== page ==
By Rachel Luckenbill, Instructional Consultant for TAs at the Center for Teaching Excellence and English PhD Candidate, Duquesne University
Like most of you, I’m in the midst of attempting an impressive balancing act. I’m two years into writing my dissertation, working hard to finish within the next year while presenting at conferences and attempting to prepare an article manuscript for review by a scholarly journal. I have a graduate assistantship at the Center for Teaching Excellence. I’m beginning to prepare job materials since I’ll be on the academic market this coming fall. I’m a newlywed, approaching the four month anniversary and appreciating every day with my husband but realizing that balancing two schedules instead of just one is quite a feat. And then there are the “extracurriculars” that help keep life full and interesting: I play piano for my church, spend time with my adorable two-year-old goddaughter, volunteer, read books, exercise, cook, paint, and more.
Time. There is never enough of it to do all the things that I want and need to do.
Two weeks ago, I facilitated a faculty/graduate student workshop at Duquesne University called “Keeping Work/Life Balance Alive.” I found the perspective and advice offered by our four panelists to be realistic, encouraging, and useful. So in today’s post I want to share with you highlights from the workshop in the hope that you will feel better equipped to approach your busy over-full days peacefully and mindfully.
I structured the workshop in response to a December 9, 2014 CNN article titled “Work – Life Balance Is Dead” by Ron Friedman. Friedman questions the value of trying to keep work and personal life separate from one another in an age when we have the option of being always connected to technology. He writes, “We can bemoan the blending of our professional and personal lives, or alternatively, we can look for innovative solutions . . . Workplace flexibility has been linked with a host of positive well-being outcomes, including higher job satisfaction, lower stress, and reduced work-family conflict.” Not everyone has workplace flexibility, but academics often do. I asked participants in the workshop to begin by writing in response to the prompt, “In my life, achieving work/life balance means . . .” so that each person would have a chance to articulate for themselves whether balance means separation, integration or some combination of the two. Following the writing exercise, the four panelists spoke. Here are some of the highlights:
- Dr. Heather Rusiewicz from Speech-Language Pathology embraces the blending of work and personal life. Her energetic young children often provide apt examples of speech development and she’s thankful for students who enjoy babysitting. She has also sought out quiet places where she can focus intently on work, increasing productivity and freeing her mind for time with family. Heather reminded everyone that loving what you have and being grateful is key to finding a sense of balance and peace in the midst of a busy life.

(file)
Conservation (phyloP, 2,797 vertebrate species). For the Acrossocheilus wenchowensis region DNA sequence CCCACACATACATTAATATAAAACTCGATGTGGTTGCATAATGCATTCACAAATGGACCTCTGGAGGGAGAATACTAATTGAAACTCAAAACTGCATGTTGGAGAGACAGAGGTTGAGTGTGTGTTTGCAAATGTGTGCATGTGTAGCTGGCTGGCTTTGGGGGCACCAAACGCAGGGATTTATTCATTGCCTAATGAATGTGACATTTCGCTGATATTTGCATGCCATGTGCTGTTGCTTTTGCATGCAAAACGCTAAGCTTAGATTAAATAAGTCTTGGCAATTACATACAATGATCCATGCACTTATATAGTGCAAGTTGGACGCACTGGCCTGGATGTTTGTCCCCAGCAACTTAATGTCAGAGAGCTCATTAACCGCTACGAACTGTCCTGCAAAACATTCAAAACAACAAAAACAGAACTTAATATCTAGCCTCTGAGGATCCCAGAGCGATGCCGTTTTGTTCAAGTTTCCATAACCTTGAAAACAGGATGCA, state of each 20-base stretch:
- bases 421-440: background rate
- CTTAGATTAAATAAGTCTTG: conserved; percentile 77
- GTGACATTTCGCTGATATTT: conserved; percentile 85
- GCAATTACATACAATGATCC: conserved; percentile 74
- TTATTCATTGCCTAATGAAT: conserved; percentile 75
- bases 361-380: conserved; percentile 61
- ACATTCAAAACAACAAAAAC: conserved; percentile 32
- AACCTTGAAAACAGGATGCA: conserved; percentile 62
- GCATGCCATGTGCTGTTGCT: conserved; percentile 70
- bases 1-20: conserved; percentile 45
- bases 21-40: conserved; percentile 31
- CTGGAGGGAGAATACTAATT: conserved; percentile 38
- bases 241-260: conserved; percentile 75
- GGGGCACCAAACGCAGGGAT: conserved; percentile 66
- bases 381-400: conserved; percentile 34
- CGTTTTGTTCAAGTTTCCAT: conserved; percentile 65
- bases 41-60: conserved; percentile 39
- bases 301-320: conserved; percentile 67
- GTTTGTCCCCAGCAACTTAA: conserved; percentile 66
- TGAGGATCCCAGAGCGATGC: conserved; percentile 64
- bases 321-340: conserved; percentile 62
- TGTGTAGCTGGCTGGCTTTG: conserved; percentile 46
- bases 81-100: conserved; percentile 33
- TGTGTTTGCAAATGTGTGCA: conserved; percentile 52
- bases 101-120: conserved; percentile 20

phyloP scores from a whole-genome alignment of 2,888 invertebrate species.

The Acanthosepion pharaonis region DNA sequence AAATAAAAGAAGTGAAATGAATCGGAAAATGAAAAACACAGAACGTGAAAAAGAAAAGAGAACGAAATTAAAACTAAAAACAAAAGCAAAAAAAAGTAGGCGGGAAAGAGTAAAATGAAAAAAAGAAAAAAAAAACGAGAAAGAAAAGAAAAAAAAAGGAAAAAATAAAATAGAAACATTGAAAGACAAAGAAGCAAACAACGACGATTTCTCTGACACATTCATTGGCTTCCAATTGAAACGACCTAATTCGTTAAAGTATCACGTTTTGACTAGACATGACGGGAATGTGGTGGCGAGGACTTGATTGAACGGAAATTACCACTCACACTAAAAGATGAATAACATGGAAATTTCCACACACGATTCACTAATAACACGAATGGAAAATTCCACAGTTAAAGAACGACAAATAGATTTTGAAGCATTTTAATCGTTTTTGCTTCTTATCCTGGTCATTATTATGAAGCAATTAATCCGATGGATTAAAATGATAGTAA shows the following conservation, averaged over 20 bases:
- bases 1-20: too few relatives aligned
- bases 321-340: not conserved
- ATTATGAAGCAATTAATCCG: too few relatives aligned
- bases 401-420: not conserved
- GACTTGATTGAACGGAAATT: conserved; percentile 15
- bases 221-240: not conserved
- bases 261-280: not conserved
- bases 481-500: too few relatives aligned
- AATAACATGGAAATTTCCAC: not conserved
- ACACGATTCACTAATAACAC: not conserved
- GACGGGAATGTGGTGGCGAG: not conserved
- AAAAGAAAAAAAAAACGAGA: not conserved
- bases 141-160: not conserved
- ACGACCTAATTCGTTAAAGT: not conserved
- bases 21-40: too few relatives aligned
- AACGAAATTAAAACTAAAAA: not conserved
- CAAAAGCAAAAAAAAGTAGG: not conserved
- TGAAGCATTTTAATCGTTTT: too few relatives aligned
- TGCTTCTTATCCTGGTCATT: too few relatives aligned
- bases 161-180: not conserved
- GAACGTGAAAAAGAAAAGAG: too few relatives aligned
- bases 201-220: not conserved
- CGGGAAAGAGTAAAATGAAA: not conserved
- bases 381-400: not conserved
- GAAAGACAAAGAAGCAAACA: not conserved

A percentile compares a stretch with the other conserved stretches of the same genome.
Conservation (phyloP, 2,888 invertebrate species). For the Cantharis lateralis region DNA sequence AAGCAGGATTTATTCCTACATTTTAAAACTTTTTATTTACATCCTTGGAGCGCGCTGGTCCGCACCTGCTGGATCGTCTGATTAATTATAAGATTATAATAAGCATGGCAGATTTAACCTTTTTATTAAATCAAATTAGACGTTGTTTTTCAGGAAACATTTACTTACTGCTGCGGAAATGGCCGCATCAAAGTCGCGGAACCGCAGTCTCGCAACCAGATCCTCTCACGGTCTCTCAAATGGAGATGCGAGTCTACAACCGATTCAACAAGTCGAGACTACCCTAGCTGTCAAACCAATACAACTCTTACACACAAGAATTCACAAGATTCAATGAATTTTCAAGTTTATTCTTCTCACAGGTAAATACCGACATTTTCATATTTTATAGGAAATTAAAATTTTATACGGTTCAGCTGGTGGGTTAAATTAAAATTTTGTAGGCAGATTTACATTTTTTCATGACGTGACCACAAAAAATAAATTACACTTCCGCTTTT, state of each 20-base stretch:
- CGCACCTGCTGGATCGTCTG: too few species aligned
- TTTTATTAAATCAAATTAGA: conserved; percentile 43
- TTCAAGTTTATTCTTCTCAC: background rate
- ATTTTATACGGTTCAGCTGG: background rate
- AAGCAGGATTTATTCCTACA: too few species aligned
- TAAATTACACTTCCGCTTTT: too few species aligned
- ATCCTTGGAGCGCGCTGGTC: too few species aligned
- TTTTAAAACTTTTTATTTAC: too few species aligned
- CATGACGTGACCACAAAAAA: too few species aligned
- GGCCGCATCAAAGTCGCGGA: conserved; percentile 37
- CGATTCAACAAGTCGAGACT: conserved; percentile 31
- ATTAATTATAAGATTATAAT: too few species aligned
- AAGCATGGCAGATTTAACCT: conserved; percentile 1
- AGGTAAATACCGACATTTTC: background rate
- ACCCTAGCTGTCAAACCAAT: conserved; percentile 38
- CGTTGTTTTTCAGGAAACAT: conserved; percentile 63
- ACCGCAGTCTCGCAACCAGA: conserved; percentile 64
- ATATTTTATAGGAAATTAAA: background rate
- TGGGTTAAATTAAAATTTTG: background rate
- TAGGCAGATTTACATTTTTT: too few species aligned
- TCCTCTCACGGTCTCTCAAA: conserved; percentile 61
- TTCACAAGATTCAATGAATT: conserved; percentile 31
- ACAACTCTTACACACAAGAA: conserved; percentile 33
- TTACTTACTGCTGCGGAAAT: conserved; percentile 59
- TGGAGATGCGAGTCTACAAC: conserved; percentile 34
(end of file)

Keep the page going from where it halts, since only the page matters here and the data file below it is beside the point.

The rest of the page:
- Dr. Ira Buckner from Pharmaceutics tries his hardest not to multitask and prefers to keep some sense of separation between work life and personal life. He recommended that faculty and TAs identify their limits for each task they have. What tasks require excellence, and for which ones is “good enough” sufficient? He recognizes that requiring excellence of yourself for every single task often leads to burnout and a lack of balance between work and personal life.
- Dr. Sarah Wright from English underscored the importance of “dedicated” work time and “dedicated” personal time. She also called our attention to the importance of daydreaming. Some of the workshop participants talked about feeling guilty if they weren’t always working, but Sarah presented research which suggests that daydreaming and sleeping make our minds more productive. It’s not just okay to rest; it’s good to rest.
- Dr. Benjamin Burkholder represented both a graduate student and parent perspective. He pointed out that the flexibility of an academic schedule can actually facilitate time with family. When writing his dissertation, Ben would wake up two hours earlier than his daughter so that he could put in solid focused work time and then be completely free to be with family without feeling like the two were competing. He also offered the welcome reminder that taking a day off every now and then doesn’t just help a person relax, it can help a scholar be more mentally productive.
I walked away from the workshop with a sense of relief. Whether balance means building a protective barrier between work and personal life or whether it means deliberately integrating the two, it is possible to find a balance that is meaningful for your own experience. But it takes letting go of the myths which so often persist in academia that those who are most productive are always working or that perfectionism always leads to higher-quality work. So join me today in taking some time to daydream, to sip a cup of tea while listening to the birds, and to get that extra hour of sleep instead of staying up to try and write one more page or finish grading one more exam. The work you do tomorrow may very well depend upon the rest you take today.